Genome sequencing technologies have advanced with a remarkable pace over the last two decades. It is said that these technologies have followed, what in computer science is called, the Moore’s Law. Consider this amazing fact:
The intent of human genome sequencing has been to advance our knowledge about diseases and how we can predict effects of medication more accurately. This in turn helps us design more effective medicines at a far lesser cost. Indeed, the science community’s achievements in harnessing genomics have been incredible till date: the efficacy of genomics is now proven.
The remarkable cost-time effectiveness due to cutting-edge genomic sequencing technology is now becoming an enabler to accelerate generation of new knowledge about human health which is directing the design of new medicines.
Even as the science community sets out on this revolution, it is helpful to take a birds-eye view of where we stand now.
Shift of focus from sequencing to diversity
The focus at the beginning of the genomics era was, in the first instance, to sequence the genome. However, populations differ not just in genetic variations but also in phenotypic and disease characteristics. Thus, scientists recognize that as we generate new knowledge with genomics, it is imperative to understand these differences as they relate to genetic findings. Therefore, it is essential for progress, to acquire this data on diverse populations along with their medical history. This diversity focus represents a paradigm shift that we are witnessing today.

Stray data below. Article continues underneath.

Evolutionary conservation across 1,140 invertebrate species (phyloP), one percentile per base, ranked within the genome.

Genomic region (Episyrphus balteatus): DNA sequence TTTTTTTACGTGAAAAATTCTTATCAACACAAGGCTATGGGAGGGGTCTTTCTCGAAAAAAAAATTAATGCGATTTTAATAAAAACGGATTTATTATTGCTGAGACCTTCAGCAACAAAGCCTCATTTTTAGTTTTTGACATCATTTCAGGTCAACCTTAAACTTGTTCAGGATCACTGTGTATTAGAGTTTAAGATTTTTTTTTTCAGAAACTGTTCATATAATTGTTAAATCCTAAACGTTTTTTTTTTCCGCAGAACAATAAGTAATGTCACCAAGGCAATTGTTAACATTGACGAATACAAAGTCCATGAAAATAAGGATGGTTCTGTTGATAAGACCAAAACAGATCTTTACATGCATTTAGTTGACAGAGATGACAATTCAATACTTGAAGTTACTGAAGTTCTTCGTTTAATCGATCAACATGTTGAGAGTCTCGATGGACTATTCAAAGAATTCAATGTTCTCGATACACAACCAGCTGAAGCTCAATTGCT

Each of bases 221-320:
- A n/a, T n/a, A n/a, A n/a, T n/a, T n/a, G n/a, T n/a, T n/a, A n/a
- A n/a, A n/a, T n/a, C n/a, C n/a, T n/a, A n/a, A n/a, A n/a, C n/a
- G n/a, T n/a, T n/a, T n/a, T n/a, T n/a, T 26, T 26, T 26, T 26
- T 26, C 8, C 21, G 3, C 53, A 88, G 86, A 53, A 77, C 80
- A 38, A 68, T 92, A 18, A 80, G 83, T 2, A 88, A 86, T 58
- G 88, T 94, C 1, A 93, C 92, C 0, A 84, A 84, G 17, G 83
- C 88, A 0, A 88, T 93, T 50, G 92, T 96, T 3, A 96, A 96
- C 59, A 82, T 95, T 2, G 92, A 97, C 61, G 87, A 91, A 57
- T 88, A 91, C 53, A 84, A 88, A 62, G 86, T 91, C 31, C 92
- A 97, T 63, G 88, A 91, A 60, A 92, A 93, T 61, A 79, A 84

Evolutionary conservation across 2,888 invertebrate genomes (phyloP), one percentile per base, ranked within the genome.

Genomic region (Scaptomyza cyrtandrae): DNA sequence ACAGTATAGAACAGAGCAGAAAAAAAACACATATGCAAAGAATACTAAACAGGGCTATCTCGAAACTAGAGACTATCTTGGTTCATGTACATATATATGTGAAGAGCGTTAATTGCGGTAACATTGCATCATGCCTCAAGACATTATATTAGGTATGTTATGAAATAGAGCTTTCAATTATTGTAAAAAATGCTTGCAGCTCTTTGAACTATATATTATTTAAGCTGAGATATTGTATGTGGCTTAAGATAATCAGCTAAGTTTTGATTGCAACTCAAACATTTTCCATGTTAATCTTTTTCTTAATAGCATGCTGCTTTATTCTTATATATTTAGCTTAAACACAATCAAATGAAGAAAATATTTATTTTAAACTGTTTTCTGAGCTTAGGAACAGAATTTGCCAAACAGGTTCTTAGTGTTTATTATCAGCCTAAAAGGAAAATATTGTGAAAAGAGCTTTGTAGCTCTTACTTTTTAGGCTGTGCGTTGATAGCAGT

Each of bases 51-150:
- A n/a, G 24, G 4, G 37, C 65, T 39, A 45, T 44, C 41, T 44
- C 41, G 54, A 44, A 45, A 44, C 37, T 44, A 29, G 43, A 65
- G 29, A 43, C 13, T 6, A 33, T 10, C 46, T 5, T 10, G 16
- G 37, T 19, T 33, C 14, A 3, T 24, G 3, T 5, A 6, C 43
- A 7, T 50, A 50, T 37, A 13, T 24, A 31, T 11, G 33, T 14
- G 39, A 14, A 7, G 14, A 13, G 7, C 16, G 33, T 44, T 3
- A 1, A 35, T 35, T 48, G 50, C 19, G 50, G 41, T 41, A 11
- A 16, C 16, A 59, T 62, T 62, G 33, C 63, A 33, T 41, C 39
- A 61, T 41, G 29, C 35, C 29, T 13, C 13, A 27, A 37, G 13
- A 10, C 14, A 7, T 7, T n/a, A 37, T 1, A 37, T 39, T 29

Data acquisition vs knowledge
Genome sequencing is now a solved problem. However, the understanding of the sequence data is still evolving.
While the genome reflects all the DNA in our cells, much of the work to date has focused on a subset of that DNA, the exome. This is the part of the genome that represents the genes that code for the proteins, enzymes and cellular constituents that make up our cells, organs and body. The exome constitutes only 2% of the genome, the remain in ng 98% has regulatory and other roles that are very poorly, or not at all understood at this time.
Furthermore, despite the fact that we can sequence all the 20,000 or so genes and the focus of most research being on them, we understand the role of less than half of these genes. The rest are largely a mystery.
Therefore, now that sequencing is a solved problem, the focus of the science community is moving towards understanding the sequence data.
Genome sequencing technology has come of age. The efficacy of genomics in the design of medicines has been demonstrated and we stand at the cusp of a genomics-led revolution in healthcare. Over the next few years, the following two themes of efforts will help drive genomics-led medicine discovery:
- Genomic data acquisition from diverse populations enriching the genetic data on disease traits
- New knowledge on disease expression and predispositions from diverse populations with variable susceptibilities and presentations powering correlations